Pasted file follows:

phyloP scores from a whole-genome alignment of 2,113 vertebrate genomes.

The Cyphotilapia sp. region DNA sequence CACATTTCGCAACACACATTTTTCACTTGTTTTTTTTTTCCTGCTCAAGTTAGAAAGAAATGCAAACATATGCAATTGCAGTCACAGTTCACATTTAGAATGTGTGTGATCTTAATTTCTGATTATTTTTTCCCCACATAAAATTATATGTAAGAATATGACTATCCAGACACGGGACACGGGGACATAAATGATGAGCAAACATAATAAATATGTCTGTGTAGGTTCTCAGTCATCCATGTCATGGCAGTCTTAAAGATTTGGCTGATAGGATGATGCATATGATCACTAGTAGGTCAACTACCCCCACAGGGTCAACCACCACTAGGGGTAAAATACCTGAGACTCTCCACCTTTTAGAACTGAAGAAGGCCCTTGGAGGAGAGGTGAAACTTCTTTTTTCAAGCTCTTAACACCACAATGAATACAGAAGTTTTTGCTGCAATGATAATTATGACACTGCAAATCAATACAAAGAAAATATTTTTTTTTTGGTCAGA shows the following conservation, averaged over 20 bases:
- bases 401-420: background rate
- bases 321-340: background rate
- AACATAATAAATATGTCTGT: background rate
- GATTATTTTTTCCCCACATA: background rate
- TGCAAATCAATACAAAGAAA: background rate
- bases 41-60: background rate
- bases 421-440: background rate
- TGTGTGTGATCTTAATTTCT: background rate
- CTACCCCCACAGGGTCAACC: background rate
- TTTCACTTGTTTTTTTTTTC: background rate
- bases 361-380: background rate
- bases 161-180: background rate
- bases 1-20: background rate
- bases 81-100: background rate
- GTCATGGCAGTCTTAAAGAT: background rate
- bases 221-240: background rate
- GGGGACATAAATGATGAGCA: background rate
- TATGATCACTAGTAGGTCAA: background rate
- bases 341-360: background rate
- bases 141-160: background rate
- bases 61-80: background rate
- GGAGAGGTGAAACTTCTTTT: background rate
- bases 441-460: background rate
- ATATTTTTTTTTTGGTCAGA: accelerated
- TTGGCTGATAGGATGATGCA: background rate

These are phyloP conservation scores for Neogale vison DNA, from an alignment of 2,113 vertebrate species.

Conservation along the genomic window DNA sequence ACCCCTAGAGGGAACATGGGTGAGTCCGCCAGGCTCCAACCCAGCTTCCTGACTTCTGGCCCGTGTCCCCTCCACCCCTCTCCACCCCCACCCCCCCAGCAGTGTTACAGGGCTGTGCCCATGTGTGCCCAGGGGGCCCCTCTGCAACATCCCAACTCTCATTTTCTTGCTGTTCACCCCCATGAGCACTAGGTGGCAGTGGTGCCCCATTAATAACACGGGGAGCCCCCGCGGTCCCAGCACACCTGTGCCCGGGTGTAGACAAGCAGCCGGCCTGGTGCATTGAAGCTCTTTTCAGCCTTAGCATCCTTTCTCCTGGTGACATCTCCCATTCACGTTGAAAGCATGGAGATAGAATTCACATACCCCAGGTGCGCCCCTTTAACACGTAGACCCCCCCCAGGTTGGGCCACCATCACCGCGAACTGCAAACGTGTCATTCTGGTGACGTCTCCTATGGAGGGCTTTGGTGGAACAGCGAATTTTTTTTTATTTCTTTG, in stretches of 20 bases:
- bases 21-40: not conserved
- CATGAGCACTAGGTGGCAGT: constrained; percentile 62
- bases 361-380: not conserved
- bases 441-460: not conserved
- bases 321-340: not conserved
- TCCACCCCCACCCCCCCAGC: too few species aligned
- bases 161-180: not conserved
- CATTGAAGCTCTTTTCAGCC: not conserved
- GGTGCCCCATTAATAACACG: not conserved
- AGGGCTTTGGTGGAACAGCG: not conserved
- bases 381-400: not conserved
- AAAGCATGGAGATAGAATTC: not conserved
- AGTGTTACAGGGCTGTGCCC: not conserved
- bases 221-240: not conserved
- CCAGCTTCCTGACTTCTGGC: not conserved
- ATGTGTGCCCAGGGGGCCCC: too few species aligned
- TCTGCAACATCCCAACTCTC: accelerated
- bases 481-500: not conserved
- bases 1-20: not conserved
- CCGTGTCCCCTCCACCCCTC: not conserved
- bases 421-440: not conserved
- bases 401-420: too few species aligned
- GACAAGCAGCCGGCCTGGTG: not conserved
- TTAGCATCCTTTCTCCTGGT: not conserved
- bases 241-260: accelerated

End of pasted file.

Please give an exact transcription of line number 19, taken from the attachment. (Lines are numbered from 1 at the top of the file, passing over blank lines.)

- GGGGACATAAATGATGAGCA: background rate